Internet sites crack down on white supremacists
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Internet sites crack down on white supremacists

Following Charlottesville rally, increasing number of tech companies removing white nationalist content

People gather downtown protest the alt-right movement and to mourn the victims of yesterdays rally in Charlottesville, Virginia on August 13, 2017 in Chicago, Illinois. (Scott Olson/Getty Images/AFP)
People gather downtown protest the alt-right movement and to mourn the victims of yesterdays rally in Charlottesville, Virginia on August 13, 2017 in Chicago, Illinois. (Scott Olson/Getty Images/AFP)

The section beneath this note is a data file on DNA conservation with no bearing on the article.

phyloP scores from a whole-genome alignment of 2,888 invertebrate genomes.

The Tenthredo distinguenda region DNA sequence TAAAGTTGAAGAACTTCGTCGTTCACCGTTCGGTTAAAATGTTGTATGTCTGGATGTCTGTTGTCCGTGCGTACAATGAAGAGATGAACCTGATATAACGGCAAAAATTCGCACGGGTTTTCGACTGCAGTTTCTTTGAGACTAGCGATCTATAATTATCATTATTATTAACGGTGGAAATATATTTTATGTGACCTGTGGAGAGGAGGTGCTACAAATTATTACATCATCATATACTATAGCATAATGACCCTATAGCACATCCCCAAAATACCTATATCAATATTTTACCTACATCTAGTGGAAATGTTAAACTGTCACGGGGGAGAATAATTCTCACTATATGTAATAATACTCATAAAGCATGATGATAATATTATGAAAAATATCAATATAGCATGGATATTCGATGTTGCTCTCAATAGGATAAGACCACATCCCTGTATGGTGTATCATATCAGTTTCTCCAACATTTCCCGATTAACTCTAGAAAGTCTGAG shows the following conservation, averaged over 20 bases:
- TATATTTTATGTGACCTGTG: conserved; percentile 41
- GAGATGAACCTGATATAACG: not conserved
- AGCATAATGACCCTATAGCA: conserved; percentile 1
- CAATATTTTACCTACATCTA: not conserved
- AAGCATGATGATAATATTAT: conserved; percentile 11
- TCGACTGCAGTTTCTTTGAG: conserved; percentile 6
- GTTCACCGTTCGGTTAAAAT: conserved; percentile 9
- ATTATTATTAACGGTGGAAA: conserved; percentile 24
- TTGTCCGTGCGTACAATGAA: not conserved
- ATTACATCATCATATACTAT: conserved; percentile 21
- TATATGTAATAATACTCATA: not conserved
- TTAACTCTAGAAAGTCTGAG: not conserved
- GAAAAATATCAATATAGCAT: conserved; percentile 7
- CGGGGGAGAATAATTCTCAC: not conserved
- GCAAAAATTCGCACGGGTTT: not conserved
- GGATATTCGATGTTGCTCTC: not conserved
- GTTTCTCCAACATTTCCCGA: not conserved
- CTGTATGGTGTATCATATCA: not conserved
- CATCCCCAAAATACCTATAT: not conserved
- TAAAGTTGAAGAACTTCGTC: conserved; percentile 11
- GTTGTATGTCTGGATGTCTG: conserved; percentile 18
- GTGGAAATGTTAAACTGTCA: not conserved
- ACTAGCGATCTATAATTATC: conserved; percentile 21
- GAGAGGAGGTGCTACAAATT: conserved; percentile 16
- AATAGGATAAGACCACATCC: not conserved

SAN FRANCISCO (AFP) — White extremists are having doors to the internet slammed on efforts to promote violent and bigoted agendas.

Internet titans that have contorted to balance free speech with odious content were standing firm this week against being used to glorify killing in the name of race or eliminating those who oppose that kind of ideology.

A consistent message from Silicon Valley firms contacted by AFP was that advocating violence and bigotry violated clearly-outlined terms of service, resulting in accounts being closed or content being removed.

Just a day after a woman protesting racism was killed at a white supremacist rally, major website hosting service GoDaddy canceled the domain name of Daily Stormer, which helped organize the event in Charlottesville to protest removal of a Confederate statue.

The “Unite the Right” rally turned tragic when a suspected Nazi sympathizer, James Fields, plowed his car into a crowd of anti-racism protesters, leaving a woman dead and 19 others injured.